Improving TPC-H-like Queries – Q2

Posted by Bradley C. Kuszmaul and David Wells

Executive Summary: A MySQL straight join can speed up a query that is very similar to TPC-H Q2 by a factor of 159 on MySQL.

Recently, we began looking at TPC-H performance on MySQL. Our early
tests yielded unexpectedly poor performance for MyISAM, InnoDB and the
Tokutek storage engine. So we decided to take at look at each query
individually to see what could be done. This post is about Query 2.

Before going further, let us be clear – this is NOT “TPC-H”
benchmarking. The TPC prescribes methods and procedures for measuring
performance, and we didn’t follow the rules (which you can read at
http://www.tpc.org/tpch/spec/tpch2.8.0.pdf). This exercise is about
understanding what can be done to improve queries that TPC-H
represents.

Our tests were run on dual-core 2GHz AMD64 boxes w/ 2 GB memory,
running Centos5.1 and MySQL 5.1.30, using our Fractal Tree Storage
Engine. We built a small (SF=10, that is 10GB) database using the
standard TPC-H scripts on a 1-TB SATA drive. The hardware is Wimpy,
but available. The problem size is small, but it makes it easier to
run experiments.

We focused on one of the slow-running queries, Q2. Our first test of
Q2 finished in 1830 seconds. Ugh. Terrible. We’ve heard that other
databases can run this query orders of magnitude faster.

The TPC-H document describes Q2 as

The Minimum Cost Supplier Query finds, in a given region, for each part of a certain type and size, the supplier who can supply it at minimum cost. If several suppliers in that region offer the desired part type and size at the same (minimum) cost, the query lists the parts from suppliers with the 100 highest account balances. For each supplier, the query lists the supplier’s account balance, name and nation; the part’s number and manufacturer; the supplier’s address, phone number and comment information.

The MySQL query is

MySQL came up with this query plan:

In this query plans, we found MySQL was starting with a very small table (REGION) first, joining it’s way toward the larger tables.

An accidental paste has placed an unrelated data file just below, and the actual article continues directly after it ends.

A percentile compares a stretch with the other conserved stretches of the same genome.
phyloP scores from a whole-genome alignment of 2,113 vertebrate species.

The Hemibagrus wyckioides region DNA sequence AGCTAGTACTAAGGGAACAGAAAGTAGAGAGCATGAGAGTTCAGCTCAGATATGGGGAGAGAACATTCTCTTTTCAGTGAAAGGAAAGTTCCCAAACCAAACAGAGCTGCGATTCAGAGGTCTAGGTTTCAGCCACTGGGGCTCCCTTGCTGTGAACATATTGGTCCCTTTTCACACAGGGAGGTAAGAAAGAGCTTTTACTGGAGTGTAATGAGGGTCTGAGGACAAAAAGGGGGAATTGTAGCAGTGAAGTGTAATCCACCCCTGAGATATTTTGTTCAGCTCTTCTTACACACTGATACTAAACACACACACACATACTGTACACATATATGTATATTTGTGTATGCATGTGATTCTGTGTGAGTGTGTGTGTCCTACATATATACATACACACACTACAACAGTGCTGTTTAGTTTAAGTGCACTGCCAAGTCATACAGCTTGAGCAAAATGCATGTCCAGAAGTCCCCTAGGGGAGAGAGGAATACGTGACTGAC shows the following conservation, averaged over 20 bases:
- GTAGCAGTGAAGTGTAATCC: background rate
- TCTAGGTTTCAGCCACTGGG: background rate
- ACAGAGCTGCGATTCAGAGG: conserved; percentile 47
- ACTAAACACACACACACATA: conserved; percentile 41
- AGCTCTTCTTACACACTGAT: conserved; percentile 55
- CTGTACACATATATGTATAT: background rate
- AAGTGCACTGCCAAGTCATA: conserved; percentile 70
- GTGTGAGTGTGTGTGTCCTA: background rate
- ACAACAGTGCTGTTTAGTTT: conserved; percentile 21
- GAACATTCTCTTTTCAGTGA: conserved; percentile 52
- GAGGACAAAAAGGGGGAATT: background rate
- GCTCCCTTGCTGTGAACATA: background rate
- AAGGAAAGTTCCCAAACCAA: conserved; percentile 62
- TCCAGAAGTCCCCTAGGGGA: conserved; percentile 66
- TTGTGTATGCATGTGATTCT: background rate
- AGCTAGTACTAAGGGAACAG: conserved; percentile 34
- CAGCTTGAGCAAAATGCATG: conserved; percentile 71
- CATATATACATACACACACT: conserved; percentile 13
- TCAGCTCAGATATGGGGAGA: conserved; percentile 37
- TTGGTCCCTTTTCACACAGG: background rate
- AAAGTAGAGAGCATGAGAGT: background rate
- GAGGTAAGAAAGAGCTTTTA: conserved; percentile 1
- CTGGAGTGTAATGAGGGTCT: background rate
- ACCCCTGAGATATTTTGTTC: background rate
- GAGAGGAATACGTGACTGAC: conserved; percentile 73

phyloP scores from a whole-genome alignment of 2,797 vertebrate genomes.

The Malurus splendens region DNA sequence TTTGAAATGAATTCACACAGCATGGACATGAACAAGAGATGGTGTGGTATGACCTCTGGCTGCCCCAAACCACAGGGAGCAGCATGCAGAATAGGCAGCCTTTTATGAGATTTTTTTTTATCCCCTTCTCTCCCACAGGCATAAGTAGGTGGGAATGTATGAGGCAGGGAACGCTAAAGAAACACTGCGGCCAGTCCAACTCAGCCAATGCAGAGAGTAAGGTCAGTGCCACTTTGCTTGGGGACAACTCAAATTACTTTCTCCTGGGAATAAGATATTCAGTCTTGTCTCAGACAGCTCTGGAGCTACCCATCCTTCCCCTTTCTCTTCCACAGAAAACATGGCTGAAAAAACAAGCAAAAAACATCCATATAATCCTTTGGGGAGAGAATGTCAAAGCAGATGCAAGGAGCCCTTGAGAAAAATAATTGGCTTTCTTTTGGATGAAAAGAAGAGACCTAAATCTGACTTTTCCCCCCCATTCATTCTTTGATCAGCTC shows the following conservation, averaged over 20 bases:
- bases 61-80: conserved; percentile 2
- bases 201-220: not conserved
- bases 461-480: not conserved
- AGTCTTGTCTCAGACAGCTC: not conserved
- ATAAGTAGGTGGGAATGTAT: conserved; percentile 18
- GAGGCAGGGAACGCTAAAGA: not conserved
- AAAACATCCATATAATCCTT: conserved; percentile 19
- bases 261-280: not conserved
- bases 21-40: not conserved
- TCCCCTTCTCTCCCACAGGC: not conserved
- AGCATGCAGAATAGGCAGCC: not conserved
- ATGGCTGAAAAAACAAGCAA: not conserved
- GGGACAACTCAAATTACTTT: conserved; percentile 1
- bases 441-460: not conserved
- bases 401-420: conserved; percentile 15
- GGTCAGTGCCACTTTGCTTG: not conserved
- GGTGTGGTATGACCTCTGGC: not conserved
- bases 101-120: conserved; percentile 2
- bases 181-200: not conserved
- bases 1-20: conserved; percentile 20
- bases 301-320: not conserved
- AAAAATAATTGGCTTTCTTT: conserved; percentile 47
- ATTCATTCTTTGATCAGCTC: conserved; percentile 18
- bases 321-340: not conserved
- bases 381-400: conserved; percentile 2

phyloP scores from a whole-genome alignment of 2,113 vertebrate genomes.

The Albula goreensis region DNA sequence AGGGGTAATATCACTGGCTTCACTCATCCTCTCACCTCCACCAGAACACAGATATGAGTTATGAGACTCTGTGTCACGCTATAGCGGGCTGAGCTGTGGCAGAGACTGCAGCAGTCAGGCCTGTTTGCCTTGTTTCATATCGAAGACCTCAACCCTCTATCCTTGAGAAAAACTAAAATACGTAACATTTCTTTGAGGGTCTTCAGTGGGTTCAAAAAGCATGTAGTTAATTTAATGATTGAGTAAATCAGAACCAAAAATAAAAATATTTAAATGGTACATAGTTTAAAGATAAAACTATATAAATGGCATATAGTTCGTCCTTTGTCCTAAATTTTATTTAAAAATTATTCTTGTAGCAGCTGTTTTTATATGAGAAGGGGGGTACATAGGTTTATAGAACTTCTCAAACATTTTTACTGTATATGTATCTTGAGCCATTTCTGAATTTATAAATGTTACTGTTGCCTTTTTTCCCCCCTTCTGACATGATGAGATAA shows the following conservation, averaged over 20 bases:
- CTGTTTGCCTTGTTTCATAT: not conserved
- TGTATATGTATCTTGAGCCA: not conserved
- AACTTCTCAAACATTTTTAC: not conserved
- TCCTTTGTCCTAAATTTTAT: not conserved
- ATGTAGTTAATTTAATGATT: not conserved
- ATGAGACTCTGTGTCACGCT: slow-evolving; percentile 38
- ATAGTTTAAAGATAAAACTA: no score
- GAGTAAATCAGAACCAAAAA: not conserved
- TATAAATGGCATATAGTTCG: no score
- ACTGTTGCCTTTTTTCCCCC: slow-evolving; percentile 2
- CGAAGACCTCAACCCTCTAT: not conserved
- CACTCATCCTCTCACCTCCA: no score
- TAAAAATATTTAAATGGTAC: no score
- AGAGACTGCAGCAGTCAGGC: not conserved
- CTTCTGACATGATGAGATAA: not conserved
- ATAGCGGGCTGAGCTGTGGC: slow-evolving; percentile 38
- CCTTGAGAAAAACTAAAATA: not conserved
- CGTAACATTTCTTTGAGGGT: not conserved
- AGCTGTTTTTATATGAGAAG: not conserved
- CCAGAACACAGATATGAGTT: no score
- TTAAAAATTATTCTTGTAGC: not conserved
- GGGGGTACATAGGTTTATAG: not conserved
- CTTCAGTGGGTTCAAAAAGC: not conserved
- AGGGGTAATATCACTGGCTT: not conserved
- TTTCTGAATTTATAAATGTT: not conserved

A better query plan is to start at the PART table, then prune the
list of rows to get rid of parts that aren’t size 35 or made of steel,
and then joining with the smaller tables. The result : 11.5 seconds
average query time.

How did we do it?

First, we took control of query plan by specifying “STRAIGHT_JOIN” for both the main query and the dependent subquery, and then rearrange the
table order in the FROM clause:

OLD:


NEW:

We swapped the partsupp and supplier.

The resulting query plan is:

The query optimizer doesn’t like it much, but in fact the are only a few thousand size 35 steel parts, so even though the query plan must
look at all the parts, it does it fast (since the primary key in our storage engine is clustering).

Although we didn’t try it, this query rewrite should work for InnoDB and MyISAM as well. (Since InnoDB is a clustered key, and MyISAM is well optimized for table scans.)

There might be some additional performance left on the table, but
a jump of 1830/11.5 = 159x seemed worth mentioning.

If you try this at home, don’t forget to turn off the query cache:

We conclude this post with a brief discussion of whether TPC-H is useful for evaluating MySQL.

  • TPC-H has no real insertion or deletion workload. The main TPC-H insertion workload is a bulk load, which has been heavily optimized. Bulk loads are easy because you can presort the data, and then load it into your storage engine’s B-tree (or Fractal Tree) data structures sequentially. We find that people are interested in how fast you can trickle-load data into a database, and since that’s one of our strengths we don’t like TPC-H. We like iiBench. If you care about trickle-loading data and deleting data, TPC-H may not be helpful when you are evaluating databases.
  • The TPC-H rules don’t allow you to create interesting indexes. Maybe that’s because B-trees cannot maintain very many indexes. If your database can automagically define some indexes, you get to use them. Since MySQL doesn’t have that magic, MySQL is at a disadvantage. If you think you can define useful indexes, then official TPC-H results may not be helpful for your evaluation.
  • The TPC-H rules don’t allow you much freedom to change the query text (so specifying a straight join, as we did, is probably forbidden). If you think you can improve the query by rewriting it, then official TPC-H results are probably not helpful for your evaluation.
  • MySQL’s limited set of query plans may cause problems on some TPC-H queries. This is a real shortcoming of MySQL compared to other databases, and TPC-H may help identify whether those limitations are a problem. But before we can get to that, we must get as much out of MySQL as we can by using tricks like straight joins.

We plan on blogging about more TPC-H-like queries as we get to them.

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